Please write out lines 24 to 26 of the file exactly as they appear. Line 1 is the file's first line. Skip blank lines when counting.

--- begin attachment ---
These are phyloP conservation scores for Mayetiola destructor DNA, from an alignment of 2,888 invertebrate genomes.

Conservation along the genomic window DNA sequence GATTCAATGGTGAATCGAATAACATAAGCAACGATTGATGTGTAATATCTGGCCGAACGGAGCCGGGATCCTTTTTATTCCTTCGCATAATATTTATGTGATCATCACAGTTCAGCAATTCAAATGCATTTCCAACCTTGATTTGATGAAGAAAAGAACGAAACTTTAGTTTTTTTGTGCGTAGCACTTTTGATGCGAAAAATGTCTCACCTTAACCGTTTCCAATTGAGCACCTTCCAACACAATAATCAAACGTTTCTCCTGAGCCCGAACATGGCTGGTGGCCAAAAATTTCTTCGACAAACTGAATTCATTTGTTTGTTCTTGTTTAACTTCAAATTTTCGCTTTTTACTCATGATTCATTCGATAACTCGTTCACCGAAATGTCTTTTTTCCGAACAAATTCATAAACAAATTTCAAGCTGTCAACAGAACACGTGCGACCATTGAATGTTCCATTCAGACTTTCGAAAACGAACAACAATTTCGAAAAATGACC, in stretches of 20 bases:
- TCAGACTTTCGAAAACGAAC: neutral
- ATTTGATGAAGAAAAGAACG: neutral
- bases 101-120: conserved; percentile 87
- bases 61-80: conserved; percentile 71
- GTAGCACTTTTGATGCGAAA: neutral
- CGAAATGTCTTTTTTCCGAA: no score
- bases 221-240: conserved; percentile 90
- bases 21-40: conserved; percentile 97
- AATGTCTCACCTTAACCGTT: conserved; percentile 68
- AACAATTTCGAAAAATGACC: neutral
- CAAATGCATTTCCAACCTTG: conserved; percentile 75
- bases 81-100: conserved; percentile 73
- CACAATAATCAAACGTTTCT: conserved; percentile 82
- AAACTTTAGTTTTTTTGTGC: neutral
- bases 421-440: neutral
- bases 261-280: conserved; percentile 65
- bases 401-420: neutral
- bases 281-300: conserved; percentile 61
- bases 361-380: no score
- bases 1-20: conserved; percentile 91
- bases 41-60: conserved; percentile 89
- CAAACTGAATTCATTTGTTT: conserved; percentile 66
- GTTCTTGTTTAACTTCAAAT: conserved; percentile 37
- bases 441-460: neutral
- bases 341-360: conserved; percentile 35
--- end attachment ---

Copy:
- CAAACTGAATTCATTTGTTT: conserved; percentile 66
- GTTCTTGTTTAACTTCAAAT: conserved; percentile 37
- bases 441-460: neutral